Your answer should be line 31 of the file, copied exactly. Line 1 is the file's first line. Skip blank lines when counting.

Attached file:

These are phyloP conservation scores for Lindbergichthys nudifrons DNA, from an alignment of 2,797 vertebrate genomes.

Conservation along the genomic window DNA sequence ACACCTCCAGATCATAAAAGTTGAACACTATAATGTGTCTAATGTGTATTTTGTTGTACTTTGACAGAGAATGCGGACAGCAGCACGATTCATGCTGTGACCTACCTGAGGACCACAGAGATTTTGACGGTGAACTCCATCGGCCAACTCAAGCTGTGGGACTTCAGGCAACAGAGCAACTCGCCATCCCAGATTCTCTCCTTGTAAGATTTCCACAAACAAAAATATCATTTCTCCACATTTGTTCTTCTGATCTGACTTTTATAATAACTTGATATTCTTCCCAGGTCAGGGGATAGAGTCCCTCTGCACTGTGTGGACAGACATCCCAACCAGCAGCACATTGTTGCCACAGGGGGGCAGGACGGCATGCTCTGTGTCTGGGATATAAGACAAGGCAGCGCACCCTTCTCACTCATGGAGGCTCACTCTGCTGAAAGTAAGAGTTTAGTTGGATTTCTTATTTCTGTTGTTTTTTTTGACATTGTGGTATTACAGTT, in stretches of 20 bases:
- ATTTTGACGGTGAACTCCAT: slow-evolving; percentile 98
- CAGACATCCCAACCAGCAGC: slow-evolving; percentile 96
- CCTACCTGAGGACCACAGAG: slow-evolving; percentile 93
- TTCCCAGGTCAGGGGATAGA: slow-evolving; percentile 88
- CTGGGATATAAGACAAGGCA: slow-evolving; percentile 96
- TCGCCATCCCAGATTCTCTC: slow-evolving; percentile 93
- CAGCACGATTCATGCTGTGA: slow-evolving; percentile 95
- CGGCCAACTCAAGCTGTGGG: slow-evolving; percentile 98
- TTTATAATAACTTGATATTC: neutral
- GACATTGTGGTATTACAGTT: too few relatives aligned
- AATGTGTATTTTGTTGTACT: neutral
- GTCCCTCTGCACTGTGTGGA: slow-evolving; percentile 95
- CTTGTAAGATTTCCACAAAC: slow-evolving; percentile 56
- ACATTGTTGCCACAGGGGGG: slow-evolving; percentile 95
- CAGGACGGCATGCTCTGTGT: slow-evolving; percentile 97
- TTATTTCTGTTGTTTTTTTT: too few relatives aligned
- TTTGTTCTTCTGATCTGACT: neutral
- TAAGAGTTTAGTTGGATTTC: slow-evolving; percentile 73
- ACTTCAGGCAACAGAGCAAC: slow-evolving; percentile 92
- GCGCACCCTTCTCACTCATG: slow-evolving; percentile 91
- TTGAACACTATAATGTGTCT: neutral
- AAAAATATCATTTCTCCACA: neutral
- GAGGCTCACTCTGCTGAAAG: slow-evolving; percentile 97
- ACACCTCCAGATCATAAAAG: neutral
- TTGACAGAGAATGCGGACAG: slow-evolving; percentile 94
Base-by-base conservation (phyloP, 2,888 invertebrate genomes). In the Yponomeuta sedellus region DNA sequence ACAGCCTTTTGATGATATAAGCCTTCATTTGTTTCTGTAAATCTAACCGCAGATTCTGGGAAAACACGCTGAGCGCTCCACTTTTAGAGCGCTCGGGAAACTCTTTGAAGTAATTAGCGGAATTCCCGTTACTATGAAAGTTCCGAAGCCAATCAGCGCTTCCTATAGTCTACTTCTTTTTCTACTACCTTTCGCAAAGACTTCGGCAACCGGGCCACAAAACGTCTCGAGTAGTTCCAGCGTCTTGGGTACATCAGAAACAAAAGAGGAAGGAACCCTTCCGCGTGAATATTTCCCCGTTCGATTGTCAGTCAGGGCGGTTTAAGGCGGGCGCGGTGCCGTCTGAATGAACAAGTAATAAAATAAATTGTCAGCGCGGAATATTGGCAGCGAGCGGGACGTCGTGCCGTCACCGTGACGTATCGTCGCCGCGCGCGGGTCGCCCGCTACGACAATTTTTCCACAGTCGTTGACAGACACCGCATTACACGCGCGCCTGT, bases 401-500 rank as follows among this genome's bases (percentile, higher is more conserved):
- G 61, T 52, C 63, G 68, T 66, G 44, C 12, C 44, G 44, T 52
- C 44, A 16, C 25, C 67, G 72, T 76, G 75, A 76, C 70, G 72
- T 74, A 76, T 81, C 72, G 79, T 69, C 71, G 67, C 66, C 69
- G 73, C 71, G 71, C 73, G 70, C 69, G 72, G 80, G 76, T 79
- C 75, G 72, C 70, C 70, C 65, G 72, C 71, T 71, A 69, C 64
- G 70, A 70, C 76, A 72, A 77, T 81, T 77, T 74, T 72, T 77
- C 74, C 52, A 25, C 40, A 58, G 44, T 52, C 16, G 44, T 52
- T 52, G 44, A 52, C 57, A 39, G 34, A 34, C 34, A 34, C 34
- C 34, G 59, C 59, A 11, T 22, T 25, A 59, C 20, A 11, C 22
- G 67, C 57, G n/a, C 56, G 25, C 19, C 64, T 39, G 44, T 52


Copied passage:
- T 74, A 76, T 81, C 72, G 79, T 69, C 71, G 67, C 66, C 69